Let’s suppose that you’ve finally decided to buy an external drive to back up at least some of your important files. Maybe you’re doing this just because you know it’s a good idea or maybe you are a computer support client of mine and you’re tired of me dropping very heavy hints about backups.
I’m going to use a 160gb drive as my example for the rest of this blog. So, you connect the new drive to your computer, you open Windows Explorer to see what it makes of it and, lo and behold, it looks as if you’ve been sold a pup. Windows tells you that this is not a 160gb drive but a 149gb drive and although it’s brand new there’s less space available than the size of the drive. The difference between the 149gb (the capacity reported by Windows) and the 160gb (the capacity that the nice people in PC World sold you) is almost 7% of the total and that’s enough for a grumpy old man like me to feel cheated.
Actually, there are a number of things going on here. The most important is that the drive manufacturer and Windows are not agreeing on what constitutes a “gb” (gigabyte).
These days, 1gb = 1000,000,000 bytes (or 1000 megabytes). This is the designation that drive manufacturers use when labelling and selling their products. So, a 160gb hard drive means 160,000,000,000 bytes.
1gb used to be thought of as something different. This was derived from the fact that 1kb was not 1000 bytes but 2x2x2x2x2x2x2x2x2x2 bytes – ie 1024bytes. Calculating it this way, 1gb is actually 1,073,741,824 bytes. Strictly speaking, this unit is now called a gibibyte (GiB) but I don’t think I’ve ever heard anyone use that word.
So, I can multiply the 149gb that Windows thinks it has X 1.073741824 bytes and get back to the 160gb which PC World claimed to have sold me.
Notice that Windows is reporting only 148gb of the 149gb as being available. There’s nothing I can do about that. It’s just pinched some space for its own use.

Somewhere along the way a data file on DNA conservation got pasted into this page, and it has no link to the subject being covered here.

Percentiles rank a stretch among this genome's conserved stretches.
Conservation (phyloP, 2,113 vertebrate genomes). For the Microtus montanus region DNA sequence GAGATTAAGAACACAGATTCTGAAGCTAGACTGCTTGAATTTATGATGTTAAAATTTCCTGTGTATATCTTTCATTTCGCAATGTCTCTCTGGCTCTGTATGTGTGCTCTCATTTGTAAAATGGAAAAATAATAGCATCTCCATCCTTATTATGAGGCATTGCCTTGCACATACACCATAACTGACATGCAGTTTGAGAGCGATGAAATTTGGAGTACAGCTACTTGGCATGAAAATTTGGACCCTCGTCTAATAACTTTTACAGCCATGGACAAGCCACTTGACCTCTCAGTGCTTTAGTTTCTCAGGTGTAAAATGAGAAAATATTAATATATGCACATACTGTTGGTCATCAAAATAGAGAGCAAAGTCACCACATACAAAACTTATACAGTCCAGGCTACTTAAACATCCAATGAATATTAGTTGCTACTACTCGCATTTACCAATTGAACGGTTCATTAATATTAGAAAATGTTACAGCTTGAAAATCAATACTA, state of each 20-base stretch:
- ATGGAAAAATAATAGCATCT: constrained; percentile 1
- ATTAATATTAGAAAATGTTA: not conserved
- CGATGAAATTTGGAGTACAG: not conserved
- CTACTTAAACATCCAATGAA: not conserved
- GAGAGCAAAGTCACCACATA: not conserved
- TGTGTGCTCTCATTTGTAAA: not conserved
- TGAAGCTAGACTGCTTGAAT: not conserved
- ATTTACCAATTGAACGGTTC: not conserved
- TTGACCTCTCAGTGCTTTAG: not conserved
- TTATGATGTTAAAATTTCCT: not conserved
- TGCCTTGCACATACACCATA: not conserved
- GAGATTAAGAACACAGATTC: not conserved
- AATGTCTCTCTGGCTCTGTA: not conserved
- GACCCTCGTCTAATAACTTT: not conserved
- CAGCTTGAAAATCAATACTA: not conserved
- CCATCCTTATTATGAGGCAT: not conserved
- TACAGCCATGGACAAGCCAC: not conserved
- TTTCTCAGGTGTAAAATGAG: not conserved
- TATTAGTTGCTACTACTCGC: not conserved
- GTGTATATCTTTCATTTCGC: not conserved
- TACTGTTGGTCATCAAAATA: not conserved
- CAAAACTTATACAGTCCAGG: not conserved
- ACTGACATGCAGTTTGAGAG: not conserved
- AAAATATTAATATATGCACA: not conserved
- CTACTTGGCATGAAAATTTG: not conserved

Actually, your own brand new drive may be showing less space available for another reason. The drive may include free backup software. Defintely worth looking out for if you want a reasonably straightforward backup solution.
Does all this talk of space available on your new drive actually matter? Not really – unless you are paranoid or grumpy and think that the drive manufacturers are trying to cheat you.
So why am I telling you this? Mainly because you may have noticed the anomaly and wondered what was going on. I’m also taking advantage of the opportunity to emphasize that one of the best bits of computer advice I can give is that it’s a very good idea to have backups of at least your most important data files. Over the 27 years I have been providing computer support I have seen several instances of people losing their data because of something like a hard drive failure or virus attack. It can be very upsetting, and potentially serious if your livelihood is involved.
Another reason why we needn’t try to be too pedantic in working out how much space we’ve got available on the new drive is that we always need to leave a fair chunk of it unused. We need to allow a minimum free space of about 15% “wiggle room” if we are going to be regularly reading and re-writing the files on the drive. If any drive gets filled beyond about 85% capacity then the performance starts to degrade as the operating system struggles to effficiently store the data and read/write it from/to the drive. So, it’s always best to buy a drive that’s larger than your apparent needs.
Finally, the main reason that it doesn’t really matter too much about accurately measuring capacity against your precise needs is that the capacity of external drives is going up much faster than our need for all that space. It’s hard to buy a drive of smaller than 340gb nowadays and the best value in terms of “£ per gb” is probably a 500gb drive. The only thing that’s likely to use up that kind of capacity is a large movie collection. A large photo collection and a large music collection added together with all of your normal data files are unlikely to be a problem.
I know I’m always banging on about backups but there’s another reason why it may be a good time to act – external hard drive prices (in fact, all hard drive prices) may go up in the coming months. Floods in Thailand have wiped out a significant percentage of the manufacturing capacity and this could have a serious impact on prices.